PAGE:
Suprime Collateral Damage: Homes in Chelsea (London)

Bloomberg tells us that sales of £2 million ($4 million) homes and flats in London are on hold as buyers pull back, expecting subprime woes to put a damper on City bonuses this year.

Note that that price level is considered mere “mid level luxury,” and still won’t get you very far in uber pricey Mayfair or Belgravia.

From Bloomberg:

Buyers of London houses and apartments costing about 2 million pounds ($4 million) are delaying purchases on concern the turmoil in credit markets may result in lower bonuses for bankers….

Asking prices in Kensington and Chelsea, London’s priciest borough, fell 1 percent this month to an average of 1.45 million pounds, Rightmove Plc, which runs the U.K.’s largest real estate Web site, said in a report Aug. 20….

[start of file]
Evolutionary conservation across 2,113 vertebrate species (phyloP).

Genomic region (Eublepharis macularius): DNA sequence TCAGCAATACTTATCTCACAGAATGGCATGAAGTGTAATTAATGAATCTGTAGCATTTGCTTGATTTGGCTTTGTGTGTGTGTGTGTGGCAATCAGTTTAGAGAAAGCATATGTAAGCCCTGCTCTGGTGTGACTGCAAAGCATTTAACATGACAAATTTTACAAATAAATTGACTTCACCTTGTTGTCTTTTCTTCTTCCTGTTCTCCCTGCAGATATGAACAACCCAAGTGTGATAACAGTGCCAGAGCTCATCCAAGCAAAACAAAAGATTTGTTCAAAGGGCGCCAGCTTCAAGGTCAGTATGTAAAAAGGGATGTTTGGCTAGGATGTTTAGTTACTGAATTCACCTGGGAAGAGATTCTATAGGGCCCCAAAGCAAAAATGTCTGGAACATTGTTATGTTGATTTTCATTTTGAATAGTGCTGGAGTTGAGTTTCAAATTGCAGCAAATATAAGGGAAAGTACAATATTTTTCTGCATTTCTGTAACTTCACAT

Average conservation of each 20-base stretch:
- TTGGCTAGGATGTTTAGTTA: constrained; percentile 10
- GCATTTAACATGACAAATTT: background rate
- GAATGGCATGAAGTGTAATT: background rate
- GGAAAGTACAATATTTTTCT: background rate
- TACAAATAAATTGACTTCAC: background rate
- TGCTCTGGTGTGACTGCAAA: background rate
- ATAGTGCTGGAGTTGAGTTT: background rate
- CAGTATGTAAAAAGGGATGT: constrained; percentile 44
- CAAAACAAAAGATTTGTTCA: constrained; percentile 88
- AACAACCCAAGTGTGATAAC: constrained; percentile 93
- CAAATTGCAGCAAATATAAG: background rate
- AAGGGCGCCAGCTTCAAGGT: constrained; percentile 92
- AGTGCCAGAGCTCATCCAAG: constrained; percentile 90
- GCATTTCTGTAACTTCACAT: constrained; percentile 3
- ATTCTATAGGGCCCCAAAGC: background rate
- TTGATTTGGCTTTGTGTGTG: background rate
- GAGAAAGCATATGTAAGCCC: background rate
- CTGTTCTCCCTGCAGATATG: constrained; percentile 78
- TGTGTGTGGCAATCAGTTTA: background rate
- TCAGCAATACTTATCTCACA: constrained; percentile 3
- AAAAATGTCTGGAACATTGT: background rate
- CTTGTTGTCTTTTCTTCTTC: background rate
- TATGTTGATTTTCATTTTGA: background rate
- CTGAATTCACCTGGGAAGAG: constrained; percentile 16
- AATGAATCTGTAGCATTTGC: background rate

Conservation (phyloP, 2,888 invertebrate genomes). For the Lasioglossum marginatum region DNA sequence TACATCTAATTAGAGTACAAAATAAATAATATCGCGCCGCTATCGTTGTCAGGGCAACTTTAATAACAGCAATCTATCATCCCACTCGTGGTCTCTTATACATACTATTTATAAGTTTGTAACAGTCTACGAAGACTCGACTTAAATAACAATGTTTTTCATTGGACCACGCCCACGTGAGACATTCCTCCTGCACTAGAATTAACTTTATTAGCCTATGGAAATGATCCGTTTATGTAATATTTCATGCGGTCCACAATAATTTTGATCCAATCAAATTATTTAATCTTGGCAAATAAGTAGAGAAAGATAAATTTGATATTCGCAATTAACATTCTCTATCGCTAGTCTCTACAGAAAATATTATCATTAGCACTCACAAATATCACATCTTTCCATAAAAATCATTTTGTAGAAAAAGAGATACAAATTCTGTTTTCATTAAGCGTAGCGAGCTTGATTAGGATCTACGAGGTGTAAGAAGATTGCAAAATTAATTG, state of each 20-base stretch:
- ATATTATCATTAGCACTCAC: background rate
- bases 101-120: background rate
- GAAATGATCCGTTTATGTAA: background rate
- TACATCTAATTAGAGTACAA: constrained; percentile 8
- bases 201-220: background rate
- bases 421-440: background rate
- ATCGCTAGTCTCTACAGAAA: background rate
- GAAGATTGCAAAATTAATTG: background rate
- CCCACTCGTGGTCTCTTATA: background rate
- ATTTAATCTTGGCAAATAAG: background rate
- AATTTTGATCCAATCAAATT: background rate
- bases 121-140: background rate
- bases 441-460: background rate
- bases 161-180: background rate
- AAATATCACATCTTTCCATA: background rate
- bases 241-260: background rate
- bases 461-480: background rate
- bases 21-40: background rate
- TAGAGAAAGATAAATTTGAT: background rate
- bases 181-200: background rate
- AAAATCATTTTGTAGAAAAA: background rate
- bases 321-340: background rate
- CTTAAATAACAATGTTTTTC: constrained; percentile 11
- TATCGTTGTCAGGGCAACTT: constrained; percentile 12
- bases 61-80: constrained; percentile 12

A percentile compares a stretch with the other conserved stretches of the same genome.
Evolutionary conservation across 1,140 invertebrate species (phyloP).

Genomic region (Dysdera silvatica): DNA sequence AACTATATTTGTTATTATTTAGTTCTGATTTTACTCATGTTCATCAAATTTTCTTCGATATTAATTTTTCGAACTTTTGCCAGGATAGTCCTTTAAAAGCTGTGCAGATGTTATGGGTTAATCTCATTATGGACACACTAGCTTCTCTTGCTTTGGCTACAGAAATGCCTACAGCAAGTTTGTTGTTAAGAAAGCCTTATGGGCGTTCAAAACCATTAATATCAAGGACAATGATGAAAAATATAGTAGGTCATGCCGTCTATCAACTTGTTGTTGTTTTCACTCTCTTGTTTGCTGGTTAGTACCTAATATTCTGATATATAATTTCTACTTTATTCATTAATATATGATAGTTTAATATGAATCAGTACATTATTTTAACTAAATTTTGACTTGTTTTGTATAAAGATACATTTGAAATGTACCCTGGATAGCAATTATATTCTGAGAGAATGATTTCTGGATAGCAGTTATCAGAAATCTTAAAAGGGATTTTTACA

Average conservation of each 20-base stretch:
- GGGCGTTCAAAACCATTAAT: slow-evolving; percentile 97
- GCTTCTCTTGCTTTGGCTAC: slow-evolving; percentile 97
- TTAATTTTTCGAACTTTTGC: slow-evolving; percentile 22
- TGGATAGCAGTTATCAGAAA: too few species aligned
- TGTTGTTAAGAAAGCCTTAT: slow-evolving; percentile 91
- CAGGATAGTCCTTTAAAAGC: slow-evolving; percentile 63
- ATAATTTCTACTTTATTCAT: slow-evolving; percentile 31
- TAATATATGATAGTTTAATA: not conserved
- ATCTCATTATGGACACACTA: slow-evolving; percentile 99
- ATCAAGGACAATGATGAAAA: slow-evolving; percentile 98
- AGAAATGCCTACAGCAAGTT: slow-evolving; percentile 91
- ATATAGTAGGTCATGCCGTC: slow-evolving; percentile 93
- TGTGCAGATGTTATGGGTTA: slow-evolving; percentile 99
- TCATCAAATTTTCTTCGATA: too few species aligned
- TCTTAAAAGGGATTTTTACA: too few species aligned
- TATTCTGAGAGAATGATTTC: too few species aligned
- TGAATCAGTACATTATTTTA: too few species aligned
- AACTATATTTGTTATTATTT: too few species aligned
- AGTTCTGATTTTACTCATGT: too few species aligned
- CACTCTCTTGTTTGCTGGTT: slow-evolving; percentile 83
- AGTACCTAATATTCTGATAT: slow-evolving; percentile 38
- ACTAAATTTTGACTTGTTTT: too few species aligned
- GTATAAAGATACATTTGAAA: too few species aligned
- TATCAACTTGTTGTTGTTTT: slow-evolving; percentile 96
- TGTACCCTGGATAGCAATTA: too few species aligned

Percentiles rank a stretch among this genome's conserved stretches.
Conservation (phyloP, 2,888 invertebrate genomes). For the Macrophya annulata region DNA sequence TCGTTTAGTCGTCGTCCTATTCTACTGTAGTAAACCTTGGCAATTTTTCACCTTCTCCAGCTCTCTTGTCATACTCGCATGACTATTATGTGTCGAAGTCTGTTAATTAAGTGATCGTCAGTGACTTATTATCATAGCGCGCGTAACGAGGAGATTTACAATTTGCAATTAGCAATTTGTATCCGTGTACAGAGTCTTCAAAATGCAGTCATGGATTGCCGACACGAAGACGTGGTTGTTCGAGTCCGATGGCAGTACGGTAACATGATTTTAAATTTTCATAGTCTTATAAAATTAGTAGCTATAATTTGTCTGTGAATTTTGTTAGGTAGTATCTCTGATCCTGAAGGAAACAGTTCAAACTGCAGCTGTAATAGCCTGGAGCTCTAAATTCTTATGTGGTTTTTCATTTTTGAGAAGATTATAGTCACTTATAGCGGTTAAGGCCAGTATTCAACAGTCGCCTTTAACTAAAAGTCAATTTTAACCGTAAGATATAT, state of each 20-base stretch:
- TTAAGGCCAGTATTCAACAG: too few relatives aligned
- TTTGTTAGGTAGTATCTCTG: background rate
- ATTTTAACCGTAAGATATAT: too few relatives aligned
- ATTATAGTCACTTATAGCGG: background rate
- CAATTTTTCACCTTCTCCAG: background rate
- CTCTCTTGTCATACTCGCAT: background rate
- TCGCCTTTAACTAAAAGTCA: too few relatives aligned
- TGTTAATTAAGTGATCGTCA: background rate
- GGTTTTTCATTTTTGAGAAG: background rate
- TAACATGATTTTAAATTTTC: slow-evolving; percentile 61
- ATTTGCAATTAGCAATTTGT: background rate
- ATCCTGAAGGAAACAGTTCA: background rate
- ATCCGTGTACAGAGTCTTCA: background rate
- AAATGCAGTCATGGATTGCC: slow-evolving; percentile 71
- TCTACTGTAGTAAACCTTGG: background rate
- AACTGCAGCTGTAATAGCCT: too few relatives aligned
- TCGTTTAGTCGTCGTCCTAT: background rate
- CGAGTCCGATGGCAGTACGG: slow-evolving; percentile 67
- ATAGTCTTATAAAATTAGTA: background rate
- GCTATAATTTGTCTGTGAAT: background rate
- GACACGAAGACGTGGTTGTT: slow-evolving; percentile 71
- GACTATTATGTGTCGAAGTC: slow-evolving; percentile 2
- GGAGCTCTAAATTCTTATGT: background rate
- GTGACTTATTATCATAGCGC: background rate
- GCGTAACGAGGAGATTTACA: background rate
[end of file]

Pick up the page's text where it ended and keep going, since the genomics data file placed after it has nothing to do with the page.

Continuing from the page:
Properties at the top end of the market, those costing an average of 5 million pounds, have risen 36 percent in the past year as foreign buyers join Britain’s very wealthy to compete for a shrinking number of trophy houses, according to Knight Frank.

The banking bonus season runs from November to March and the level of payouts will be determined by third quarter earnings, said Michael Karp, chief executive officer of the Options Group, a New York-based firm that tracks pay and hiring trends.

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